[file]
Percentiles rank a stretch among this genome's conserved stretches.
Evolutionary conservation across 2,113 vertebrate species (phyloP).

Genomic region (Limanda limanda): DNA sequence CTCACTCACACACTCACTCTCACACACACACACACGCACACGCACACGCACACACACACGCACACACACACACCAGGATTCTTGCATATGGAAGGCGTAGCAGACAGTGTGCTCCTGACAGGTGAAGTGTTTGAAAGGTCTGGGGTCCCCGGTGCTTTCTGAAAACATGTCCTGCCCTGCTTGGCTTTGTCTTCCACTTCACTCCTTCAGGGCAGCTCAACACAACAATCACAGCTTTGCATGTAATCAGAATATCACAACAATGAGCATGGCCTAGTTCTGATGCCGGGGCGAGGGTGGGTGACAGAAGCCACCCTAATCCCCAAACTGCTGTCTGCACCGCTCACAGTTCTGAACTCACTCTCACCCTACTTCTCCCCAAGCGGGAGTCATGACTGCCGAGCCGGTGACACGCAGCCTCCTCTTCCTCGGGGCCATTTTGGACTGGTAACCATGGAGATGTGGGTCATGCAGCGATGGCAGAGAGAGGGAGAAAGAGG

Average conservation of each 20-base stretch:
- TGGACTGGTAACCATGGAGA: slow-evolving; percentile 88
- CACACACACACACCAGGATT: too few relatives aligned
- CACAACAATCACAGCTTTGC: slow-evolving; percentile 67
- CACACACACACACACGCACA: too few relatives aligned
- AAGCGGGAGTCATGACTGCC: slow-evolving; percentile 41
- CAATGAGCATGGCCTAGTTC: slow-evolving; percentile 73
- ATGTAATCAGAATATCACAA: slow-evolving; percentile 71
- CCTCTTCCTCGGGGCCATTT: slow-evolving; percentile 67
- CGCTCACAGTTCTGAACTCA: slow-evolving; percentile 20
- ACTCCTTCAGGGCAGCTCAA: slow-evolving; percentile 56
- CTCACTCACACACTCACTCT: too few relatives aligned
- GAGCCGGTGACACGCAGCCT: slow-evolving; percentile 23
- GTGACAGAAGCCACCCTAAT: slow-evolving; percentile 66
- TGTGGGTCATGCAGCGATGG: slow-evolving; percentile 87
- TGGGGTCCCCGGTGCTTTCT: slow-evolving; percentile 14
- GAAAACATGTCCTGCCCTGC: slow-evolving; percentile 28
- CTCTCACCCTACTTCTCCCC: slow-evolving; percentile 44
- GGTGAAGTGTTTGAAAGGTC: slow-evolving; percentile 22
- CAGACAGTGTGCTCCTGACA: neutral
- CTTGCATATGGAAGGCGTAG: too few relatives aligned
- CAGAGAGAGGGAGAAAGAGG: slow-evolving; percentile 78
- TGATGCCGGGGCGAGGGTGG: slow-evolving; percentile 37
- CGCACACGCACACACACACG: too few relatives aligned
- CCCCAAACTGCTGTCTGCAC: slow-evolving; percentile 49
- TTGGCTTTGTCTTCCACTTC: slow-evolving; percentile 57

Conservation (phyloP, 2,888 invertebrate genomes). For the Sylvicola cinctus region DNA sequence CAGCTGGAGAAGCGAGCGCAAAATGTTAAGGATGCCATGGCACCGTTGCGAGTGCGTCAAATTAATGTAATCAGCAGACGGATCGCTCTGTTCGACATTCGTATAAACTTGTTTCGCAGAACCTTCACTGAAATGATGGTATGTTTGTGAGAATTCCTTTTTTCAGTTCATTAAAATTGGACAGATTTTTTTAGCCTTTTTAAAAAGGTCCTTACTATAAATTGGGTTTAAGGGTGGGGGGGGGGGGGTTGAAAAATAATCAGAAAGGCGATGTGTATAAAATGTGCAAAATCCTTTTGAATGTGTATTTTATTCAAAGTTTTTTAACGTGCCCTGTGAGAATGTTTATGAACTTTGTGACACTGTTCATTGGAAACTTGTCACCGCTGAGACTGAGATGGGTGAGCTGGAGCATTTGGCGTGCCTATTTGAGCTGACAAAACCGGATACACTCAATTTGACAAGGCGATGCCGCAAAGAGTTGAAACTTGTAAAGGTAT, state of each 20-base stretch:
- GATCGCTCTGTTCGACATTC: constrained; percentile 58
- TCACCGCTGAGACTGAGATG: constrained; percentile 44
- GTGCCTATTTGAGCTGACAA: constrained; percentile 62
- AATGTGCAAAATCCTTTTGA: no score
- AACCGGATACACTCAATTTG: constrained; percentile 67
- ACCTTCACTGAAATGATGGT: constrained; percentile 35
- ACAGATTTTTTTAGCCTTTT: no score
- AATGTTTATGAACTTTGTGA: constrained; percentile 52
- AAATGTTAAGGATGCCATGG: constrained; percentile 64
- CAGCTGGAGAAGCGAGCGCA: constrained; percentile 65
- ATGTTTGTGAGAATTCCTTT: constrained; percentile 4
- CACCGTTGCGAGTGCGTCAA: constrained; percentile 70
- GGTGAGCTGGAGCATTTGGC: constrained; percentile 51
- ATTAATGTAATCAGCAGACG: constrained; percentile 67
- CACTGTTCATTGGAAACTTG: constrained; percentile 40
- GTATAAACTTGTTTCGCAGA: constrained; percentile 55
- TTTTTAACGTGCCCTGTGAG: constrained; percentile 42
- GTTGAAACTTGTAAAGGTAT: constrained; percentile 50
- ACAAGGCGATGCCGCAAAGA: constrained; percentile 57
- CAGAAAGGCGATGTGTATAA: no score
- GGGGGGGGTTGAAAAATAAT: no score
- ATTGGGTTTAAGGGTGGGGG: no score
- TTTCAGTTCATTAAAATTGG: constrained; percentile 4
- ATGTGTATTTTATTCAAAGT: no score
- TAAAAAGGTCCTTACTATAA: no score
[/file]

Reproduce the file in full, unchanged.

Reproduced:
Percentiles rank a stretch among this genome's conserved stretches.
Evolutionary conservation across 2,113 vertebrate species (phyloP).

Genomic region (Limanda limanda): DNA sequence CTCACTCACACACTCACTCTCACACACACACACACGCACACGCACACGCACACACACACGCACACACACACACCAGGATTCTTGCATATGGAAGGCGTAGCAGACAGTGTGCTCCTGACAGGTGAAGTGTTTGAAAGGTCTGGGGTCCCCGGTGCTTTCTGAAAACATGTCCTGCCCTGCTTGGCTTTGTCTTCCACTTCACTCCTTCAGGGCAGCTCAACACAACAATCACAGCTTTGCATGTAATCAGAATATCACAACAATGAGCATGGCCTAGTTCTGATGCCGGGGCGAGGGTGGGTGACAGAAGCCACCCTAATCCCCAAACTGCTGTCTGCACCGCTCACAGTTCTGAACTCACTCTCACCCTACTTCTCCCCAAGCGGGAGTCATGACTGCCGAGCCGGTGACACGCAGCCTCCTCTTCCTCGGGGCCATTTTGGACTGGTAACCATGGAGATGTGGGTCATGCAGCGATGGCAGAGAGAGGGAGAAAGAGG

Average conservation of each 20-base stretch:
- TGGACTGGTAACCATGGAGA: slow-evolving; percentile 88
- CACACACACACACCAGGATT: too few relatives aligned
- CACAACAATCACAGCTTTGC: slow-evolving; percentile 67
- CACACACACACACACGCACA: too few relatives aligned
- AAGCGGGAGTCATGACTGCC: slow-evolving; percentile 41
- CAATGAGCATGGCCTAGTTC: slow-evolving; percentile 73
- ATGTAATCAGAATATCACAA: slow-evolving; percentile 71
- CCTCTTCCTCGGGGCCATTT: slow-evolving; percentile 67
- CGCTCACAGTTCTGAACTCA: slow-evolving; percentile 20
- ACTCCTTCAGGGCAGCTCAA: slow-evolving; percentile 56
- CTCACTCACACACTCACTCT: too few relatives aligned
- GAGCCGGTGACACGCAGCCT: slow-evolving; percentile 23
- GTGACAGAAGCCACCCTAAT: slow-evolving; percentile 66
- TGTGGGTCATGCAGCGATGG: slow-evolving; percentile 87
- TGGGGTCCCCGGTGCTTTCT: slow-evolving; percentile 14
- GAAAACATGTCCTGCCCTGC: slow-evolving; percentile 28
- CTCTCACCCTACTTCTCCCC: slow-evolving; percentile 44
- GGTGAAGTGTTTGAAAGGTC: slow-evolving; percentile 22
- CAGACAGTGTGCTCCTGACA: neutral
- CTTGCATATGGAAGGCGTAG: too few relatives aligned
- CAGAGAGAGGGAGAAAGAGG: slow-evolving; percentile 78
- TGATGCCGGGGCGAGGGTGG: slow-evolving; percentile 37
- CGCACACGCACACACACACG: too few relatives aligned
- CCCCAAACTGCTGTCTGCAC: slow-evolving; percentile 49
- TTGGCTTTGTCTTCCACTTC: slow-evolving; percentile 57

Conservation (phyloP, 2,888 invertebrate genomes). For the Sylvicola cinctus region DNA sequence CAGCTGGAGAAGCGAGCGCAAAATGTTAAGGATGCCATGGCACCGTTGCGAGTGCGTCAAATTAATGTAATCAGCAGACGGATCGCTCTGTTCGACATTCGTATAAACTTGTTTCGCAGAACCTTCACTGAAATGATGGTATGTTTGTGAGAATTCCTTTTTTCAGTTCATTAAAATTGGACAGATTTTTTTAGCCTTTTTAAAAAGGTCCTTACTATAAATTGGGTTTAAGGGTGGGGGGGGGGGGGTTGAAAAATAATCAGAAAGGCGATGTGTATAAAATGTGCAAAATCCTTTTGAATGTGTATTTTATTCAAAGTTTTTTAACGTGCCCTGTGAGAATGTTTATGAACTTTGTGACACTGTTCATTGGAAACTTGTCACCGCTGAGACTGAGATGGGTGAGCTGGAGCATTTGGCGTGCCTATTTGAGCTGACAAAACCGGATACACTCAATTTGACAAGGCGATGCCGCAAAGAGTTGAAACTTGTAAAGGTAT, state of each 20-base stretch:
- GATCGCTCTGTTCGACATTC: constrained; percentile 58
- TCACCGCTGAGACTGAGATG: constrained; percentile 44
- GTGCCTATTTGAGCTGACAA: constrained; percentile 62
- AATGTGCAAAATCCTTTTGA: no score
- AACCGGATACACTCAATTTG: constrained; percentile 67
- ACCTTCACTGAAATGATGGT: constrained; percentile 35
- ACAGATTTTTTTAGCCTTTT: no score
- AATGTTTATGAACTTTGTGA: constrained; percentile 52
- AAATGTTAAGGATGCCATGG: constrained; percentile 64
- CAGCTGGAGAAGCGAGCGCA: constrained; percentile 65
- ATGTTTGTGAGAATTCCTTT: constrained; percentile 4
- CACCGTTGCGAGTGCGTCAA: constrained; percentile 70
- GGTGAGCTGGAGCATTTGGC: constrained; percentile 51
- ATTAATGTAATCAGCAGACG: constrained; percentile 67
- CACTGTTCATTGGAAACTTG: constrained; percentile 40
- GTATAAACTTGTTTCGCAGA: constrained; percentile 55
- TTTTTAACGTGCCCTGTGAG: constrained; percentile 42
- GTTGAAACTTGTAAAGGTAT: constrained; percentile 50
- ACAAGGCGATGCCGCAAAGA: constrained; percentile 57
- CAGAAAGGCGATGTGTATAA: no score
- GGGGGGGGTTGAAAAATAAT: no score
- ATTGGGTTTAAGGGTGGGGG: no score
- TTTCAGTTCATTAAAATTGG: constrained; percentile 4
- ATGTGTATTTTATTCAAAGT: no score
- TAAAAAGGTCCTTACTATAA: no score